Beautiful weather, eclectic fine art and a picturesque setting in Heritage Grove Park combined to create the perfect Evergreen Fine Arts Festival this past weekend.
If the number of cars lining Meadow Drive all weekend was any indication, the 46th annual event was well attended. Hundreds wandered through the grove, looking at the offerings from 100 artists. Some attendees were looking for specific items to accent their homes, while others just browsed the booths that sported everything from paintings and photography to waterfall sculptures and pottery.
The 100 artists spanned the country, from Washington D.C. to Washington state, from Florida to California, according to Beth Erlund, who wore several hats at the festival. She had a booth to display her own batik artwork, and she coordinates the festival for the Evergreen Artists Association.
The festival can’t have more than 100 artists because the grounds can’t accommodate more vendors and because fewer booths tend to make the festival better for the artists displaying their work, she said.
Erlund said more people were involved in the festival this year compared with 2011. There seemed to be more people wandering through the grove, and more than 400 artists submitted portfolios for consideration, more than years in the past.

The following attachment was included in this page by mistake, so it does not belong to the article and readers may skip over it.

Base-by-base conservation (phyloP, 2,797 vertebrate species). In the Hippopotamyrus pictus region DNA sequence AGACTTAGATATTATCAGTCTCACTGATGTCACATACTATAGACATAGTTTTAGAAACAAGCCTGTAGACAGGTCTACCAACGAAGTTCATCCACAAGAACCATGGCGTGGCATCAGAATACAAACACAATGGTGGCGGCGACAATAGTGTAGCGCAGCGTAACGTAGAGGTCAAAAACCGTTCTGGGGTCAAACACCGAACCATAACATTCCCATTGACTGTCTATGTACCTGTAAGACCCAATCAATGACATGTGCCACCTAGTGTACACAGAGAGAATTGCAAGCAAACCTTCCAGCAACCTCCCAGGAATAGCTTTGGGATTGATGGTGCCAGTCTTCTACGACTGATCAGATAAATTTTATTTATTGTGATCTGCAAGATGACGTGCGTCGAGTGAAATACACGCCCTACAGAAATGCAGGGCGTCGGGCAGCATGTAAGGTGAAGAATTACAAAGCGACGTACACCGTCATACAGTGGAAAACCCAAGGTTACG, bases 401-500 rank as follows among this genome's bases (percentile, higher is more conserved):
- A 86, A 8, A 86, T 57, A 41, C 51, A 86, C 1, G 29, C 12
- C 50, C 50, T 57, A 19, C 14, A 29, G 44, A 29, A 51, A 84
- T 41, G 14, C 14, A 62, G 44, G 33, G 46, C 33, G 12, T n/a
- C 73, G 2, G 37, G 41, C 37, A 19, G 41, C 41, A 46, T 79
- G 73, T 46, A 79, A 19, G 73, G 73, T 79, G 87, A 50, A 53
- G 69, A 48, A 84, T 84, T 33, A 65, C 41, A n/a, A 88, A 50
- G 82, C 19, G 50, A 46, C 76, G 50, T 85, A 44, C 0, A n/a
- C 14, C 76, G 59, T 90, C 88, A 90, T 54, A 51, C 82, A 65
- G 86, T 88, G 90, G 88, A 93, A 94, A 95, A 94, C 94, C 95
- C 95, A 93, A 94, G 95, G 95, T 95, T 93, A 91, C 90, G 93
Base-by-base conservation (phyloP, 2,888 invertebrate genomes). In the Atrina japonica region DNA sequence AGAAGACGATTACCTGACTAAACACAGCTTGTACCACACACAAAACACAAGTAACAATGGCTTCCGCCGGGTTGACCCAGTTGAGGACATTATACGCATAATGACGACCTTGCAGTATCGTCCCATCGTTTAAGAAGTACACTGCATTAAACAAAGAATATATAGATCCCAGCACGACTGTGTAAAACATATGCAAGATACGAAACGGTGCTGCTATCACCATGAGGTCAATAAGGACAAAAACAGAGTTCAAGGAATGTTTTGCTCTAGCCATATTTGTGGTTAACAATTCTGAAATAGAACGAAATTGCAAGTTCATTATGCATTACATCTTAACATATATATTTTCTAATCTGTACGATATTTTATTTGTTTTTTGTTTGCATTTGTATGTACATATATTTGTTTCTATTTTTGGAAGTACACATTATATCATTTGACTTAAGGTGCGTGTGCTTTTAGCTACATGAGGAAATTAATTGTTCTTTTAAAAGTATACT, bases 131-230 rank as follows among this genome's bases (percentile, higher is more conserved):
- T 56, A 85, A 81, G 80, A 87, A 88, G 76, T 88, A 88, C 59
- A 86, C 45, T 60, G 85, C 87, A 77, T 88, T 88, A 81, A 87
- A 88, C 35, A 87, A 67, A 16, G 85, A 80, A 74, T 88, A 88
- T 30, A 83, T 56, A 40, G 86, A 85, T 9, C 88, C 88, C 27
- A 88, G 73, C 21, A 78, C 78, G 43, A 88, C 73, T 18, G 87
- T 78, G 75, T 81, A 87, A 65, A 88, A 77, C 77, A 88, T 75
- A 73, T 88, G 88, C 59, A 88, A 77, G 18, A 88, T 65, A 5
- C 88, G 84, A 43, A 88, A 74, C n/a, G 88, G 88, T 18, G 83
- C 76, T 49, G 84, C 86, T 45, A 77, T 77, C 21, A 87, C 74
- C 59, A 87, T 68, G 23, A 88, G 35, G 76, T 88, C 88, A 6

She attributes both to additional advertising outside of Evergreen.
“(The Evergreen Artists Association) would like to see a lot of people come to the festival because it helps the whole Evergreen community,” Erlund said. “It’s to everyone’s advantage. People may come from Denver to the festival, then stop for lunch or shop in a gallery. It helps all of the businesses in the community.”
Among the vendors was Ken Pieper of Evergreen, a home designer turned artist. Pieper, who has designed homes in the area for more than 25 years, said he has painted on and off all of his life.
His landscape paintings are contemporary in style with gold aspen, mountains and waterfalls.
“My paintings are not everyday aspen,” Pieper said while standing in his booth on Saturday. “The paintings apply to any living environment you put them in.”
He’s a self-taught artist: “All of this is talent given to me by God.”
He says that after all of these years painting, he’s still amazed by the positive responses to his work from customers and other artists.
“That’s food for the soul when people appreciate your work,” he said.
Erlund, who lives part of the year in Morrison and the rest of the time in Florida, also is a self-taught artist, with her first job in zoology. She began painting regularly when her husband was transferred to Japan.
After she moved to Evergreen, she said the Evergreen Artists Association became her mentor.
“The EAA made it possible for me to be a practicing artist,” she said.